Gymnastics: Olympics leave impact on local gyms

Samantha Andrijeski, 6, works on doing a back walkover with the help of her coach Megan Jelinek during class Tuesday at USA Gymnastics.

For Hollister’s USA Sports gymnastics coach Donna Evans, the Olympics are more than just a celebration every four years of country pride. In the gymnastics’ world, the Olympics are their version of the Super Bowl.

Every four years, the Olympics, which are watched by millions of Americans each year, put a spotlight on the sport that dates back to Ancient Greece. What soon follows is an outpouring of support from the local community and young athletes.

For gymnastics, the Olympics is a cyclical “inspiration” and building block for the local gym, Evans said.

“It definitely has an impact,” she said.

In a non-Olympic year, enrollment at Hollister and Gilroy’s USA Sports drops during the summer and picks up in August. This year, though, the enrollment should be much higher, Evans said.

“We will see an increase throughout August and September now because it’s an Olympic year because of the inspiration,” Evans said.

Kids want to follow in the Olympians’ footsteps, former USA Sports member and 19-year-old coach Megan Jelinek said.

“They act as role models for even the younger girls here,” Jelinek said.

The UCLA sophomore did gymnastics for nine years before stopping when she was 17 because of an injury. During that time, though, she saw the Olympic impact firsthand.

“There are competitions all the time but they are not broadcasted all the time,” she said. “It’s the Super Bowl of gymnastics. It’s what everyone sees and what everyone knows. Gymnastics is a year-round sport because you have to be in it. You have a competition season but really you can’t stop – you practice all year long. The Olympics are … they are celebration of that.”

And everyone notices regardless of age. During the 2008 Olympics, four out of the eight most-watch Olympic events included gymnastics, according to the Nielsen ratings. The most-watched program among the 18-49 demographic was the Women’s Gymnastic All-Around competition.

Those numbers translate to the local scene. During or directly after the Olympics, enrollment raises nearly 25 percent, owner Mark Lawrence said.

“There is always a pretty good spike in enrollment,” Lawrence said. “I think we saw a 25 percent increase in enrollment in the gymnastic classes from toddlers to all the way up last time.”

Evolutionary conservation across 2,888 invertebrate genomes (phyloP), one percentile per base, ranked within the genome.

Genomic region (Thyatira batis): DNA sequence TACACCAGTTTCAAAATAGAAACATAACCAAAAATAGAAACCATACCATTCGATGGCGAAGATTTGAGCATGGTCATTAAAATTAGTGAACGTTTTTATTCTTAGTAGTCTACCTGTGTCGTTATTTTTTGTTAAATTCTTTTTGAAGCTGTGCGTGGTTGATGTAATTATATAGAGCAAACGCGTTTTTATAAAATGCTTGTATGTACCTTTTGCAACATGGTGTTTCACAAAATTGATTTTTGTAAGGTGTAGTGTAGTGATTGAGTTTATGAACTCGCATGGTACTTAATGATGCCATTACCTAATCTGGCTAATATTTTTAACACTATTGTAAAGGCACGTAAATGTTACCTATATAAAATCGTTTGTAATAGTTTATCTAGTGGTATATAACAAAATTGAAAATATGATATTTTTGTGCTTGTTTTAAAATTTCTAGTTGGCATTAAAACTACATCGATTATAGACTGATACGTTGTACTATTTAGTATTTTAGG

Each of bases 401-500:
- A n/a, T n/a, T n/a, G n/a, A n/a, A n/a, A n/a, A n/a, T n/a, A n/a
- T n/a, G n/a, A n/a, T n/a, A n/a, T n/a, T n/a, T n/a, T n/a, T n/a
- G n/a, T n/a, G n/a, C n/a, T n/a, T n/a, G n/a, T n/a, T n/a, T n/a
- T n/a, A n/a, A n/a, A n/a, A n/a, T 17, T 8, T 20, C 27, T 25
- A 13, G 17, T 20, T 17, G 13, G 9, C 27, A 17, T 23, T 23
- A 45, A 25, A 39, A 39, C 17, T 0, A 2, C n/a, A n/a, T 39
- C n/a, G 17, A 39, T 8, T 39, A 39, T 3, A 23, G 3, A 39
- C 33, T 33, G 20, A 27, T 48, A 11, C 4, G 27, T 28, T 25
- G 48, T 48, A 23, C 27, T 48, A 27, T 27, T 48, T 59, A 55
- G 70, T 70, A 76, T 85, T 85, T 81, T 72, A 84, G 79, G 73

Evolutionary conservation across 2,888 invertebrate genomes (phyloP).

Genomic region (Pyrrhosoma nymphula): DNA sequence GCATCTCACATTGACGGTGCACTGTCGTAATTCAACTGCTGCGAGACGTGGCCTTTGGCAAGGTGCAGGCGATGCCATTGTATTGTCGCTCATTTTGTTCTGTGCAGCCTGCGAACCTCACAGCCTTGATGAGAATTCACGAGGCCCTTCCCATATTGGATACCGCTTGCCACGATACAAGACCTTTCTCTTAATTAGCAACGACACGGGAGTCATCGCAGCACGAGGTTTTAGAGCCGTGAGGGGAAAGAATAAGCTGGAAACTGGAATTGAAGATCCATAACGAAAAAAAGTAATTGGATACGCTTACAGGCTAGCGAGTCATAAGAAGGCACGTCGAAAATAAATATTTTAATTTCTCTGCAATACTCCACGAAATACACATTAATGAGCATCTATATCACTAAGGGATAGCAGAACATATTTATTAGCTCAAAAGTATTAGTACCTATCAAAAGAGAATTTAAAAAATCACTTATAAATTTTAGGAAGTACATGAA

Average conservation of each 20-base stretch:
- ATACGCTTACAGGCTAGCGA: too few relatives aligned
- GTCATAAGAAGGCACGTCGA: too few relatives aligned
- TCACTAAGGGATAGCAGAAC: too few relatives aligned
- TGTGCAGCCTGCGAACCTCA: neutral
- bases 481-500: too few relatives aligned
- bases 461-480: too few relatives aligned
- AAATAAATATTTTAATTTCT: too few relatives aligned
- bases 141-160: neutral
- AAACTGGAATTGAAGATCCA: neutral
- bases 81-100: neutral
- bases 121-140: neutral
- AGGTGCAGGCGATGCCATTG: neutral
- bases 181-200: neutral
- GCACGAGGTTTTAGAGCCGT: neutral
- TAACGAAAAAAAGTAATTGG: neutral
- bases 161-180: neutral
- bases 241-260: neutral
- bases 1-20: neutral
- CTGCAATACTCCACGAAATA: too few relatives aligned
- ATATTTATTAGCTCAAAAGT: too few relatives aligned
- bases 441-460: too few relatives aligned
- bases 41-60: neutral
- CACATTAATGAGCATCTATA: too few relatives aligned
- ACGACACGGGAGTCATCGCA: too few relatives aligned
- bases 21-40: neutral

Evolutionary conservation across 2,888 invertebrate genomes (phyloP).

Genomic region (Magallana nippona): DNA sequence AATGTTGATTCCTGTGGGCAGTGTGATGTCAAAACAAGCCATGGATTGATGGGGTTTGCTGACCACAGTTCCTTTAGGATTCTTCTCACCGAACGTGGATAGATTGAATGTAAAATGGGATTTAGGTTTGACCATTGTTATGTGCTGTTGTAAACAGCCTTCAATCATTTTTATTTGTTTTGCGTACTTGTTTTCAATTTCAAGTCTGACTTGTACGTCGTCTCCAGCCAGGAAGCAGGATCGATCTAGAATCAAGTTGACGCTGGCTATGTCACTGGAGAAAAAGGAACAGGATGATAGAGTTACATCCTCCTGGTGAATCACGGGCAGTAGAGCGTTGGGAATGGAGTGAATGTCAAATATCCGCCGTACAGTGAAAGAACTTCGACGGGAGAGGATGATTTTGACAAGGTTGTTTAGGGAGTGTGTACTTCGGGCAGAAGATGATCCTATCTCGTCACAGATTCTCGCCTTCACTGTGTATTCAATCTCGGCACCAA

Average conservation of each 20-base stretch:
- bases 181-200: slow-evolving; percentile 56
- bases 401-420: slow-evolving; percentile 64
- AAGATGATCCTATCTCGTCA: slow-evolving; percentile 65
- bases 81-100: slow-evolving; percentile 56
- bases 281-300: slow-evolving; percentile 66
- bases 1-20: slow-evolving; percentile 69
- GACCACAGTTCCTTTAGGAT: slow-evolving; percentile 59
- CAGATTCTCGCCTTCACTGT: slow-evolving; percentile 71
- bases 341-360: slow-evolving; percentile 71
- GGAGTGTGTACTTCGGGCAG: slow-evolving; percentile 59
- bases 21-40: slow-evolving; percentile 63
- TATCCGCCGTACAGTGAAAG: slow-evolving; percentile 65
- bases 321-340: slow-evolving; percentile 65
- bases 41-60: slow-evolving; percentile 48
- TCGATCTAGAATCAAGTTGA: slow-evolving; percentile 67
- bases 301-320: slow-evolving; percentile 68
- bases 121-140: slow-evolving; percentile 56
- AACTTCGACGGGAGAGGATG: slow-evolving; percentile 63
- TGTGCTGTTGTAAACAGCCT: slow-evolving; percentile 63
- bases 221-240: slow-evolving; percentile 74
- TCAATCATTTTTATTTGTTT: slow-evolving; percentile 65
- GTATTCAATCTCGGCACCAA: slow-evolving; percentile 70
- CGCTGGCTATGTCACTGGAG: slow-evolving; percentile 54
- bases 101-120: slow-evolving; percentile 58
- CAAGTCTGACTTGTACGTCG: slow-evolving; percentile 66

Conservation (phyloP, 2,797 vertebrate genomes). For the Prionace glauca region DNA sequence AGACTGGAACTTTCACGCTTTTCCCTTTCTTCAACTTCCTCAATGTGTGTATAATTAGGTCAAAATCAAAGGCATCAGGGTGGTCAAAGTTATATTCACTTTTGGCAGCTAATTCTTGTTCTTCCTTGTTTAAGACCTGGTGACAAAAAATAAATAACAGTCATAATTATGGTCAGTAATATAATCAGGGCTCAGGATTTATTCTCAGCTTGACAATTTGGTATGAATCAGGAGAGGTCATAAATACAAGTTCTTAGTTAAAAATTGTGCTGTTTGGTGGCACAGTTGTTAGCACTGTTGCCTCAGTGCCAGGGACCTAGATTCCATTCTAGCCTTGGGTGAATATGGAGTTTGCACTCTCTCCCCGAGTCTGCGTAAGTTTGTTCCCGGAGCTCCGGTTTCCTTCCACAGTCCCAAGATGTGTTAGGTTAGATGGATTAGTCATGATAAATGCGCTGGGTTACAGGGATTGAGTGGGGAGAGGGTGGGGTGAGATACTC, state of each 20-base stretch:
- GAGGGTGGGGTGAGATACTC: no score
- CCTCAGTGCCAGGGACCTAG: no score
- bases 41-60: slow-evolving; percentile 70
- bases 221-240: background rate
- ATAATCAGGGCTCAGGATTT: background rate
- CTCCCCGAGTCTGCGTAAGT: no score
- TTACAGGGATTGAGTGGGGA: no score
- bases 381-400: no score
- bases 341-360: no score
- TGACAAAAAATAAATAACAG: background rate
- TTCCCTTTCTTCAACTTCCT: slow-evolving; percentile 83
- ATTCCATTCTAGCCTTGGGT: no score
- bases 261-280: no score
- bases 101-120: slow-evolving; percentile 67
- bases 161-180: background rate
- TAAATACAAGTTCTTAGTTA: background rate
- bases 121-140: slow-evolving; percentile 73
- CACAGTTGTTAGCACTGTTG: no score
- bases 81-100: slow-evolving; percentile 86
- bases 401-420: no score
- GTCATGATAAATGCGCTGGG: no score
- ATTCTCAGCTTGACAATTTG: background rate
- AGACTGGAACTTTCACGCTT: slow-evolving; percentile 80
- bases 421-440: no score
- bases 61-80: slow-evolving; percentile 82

For Lawrence’s USA Sports, which has gyms in both Hollister and Gilroy, the Olympics are the perfect advertisement for what gymnastics and its training can bring, he said.

“It just draws people’s awareness to the sport when they see how physically fit they are,” said Lawrence, who owns the gym with his wife Melinda. “Parents think that’s a good thing for their kids and I would agree with that. If you look across all sports and all these people are doing some fantastic things, I would like my child to get involved with a sport. When they look around to what is available to them in Hollister, we are one of the things.”

Despite the immediate impact from the Olympics, Lawrence doesn’t believe gymnastics is the only sport to benefit.

“A lot of sports see a spike due to the Olympics,” he said. “We just happen to be an Olympic-based sports. I’m sure swimming gets a nice spike. More people notice the sports because of Olympics.”

And with more people, the gym will be able to offer more to those that come in. Currently, the gym has one travel team consisting of 20 girls from Hollister and Gilroy that compete in state and national tournaments. Each day, the gym holds classes for kids as young as 1.

“We provide the avenue for them to go as far as they want to but we also want them to understand that we want them to be well-rounded individual,” Evans said.

With the Olympic boon, USA Sports’ competitive teams from both Hollister and Gilroy could have successful seasons, which start in September.

During the last competitive season, Level 7 competitor Colette Yamaoka won the state championship.

This year, they hope for more growth, Evans said.

“It’s a lot of fun watching these kids grow and become young adults,” Evans said. “Gymnastics is just an awesome sport. It teaches discipline and it teaches even self control. It teaches kids when they have fear to deal with fear and to process that.”

The gym, though, also expects more interest on a non-competitive level, Lawrence said.

And with more kids active, the Olympic spotlight is worth the four-year wait.

“The vast majority of our programs are here for a physical outlet to help the kids become more active,” Lawrence said. “We want to develop yourself physically so you can develop mentally as well. We want to keep the kids moving and keep the family active.”

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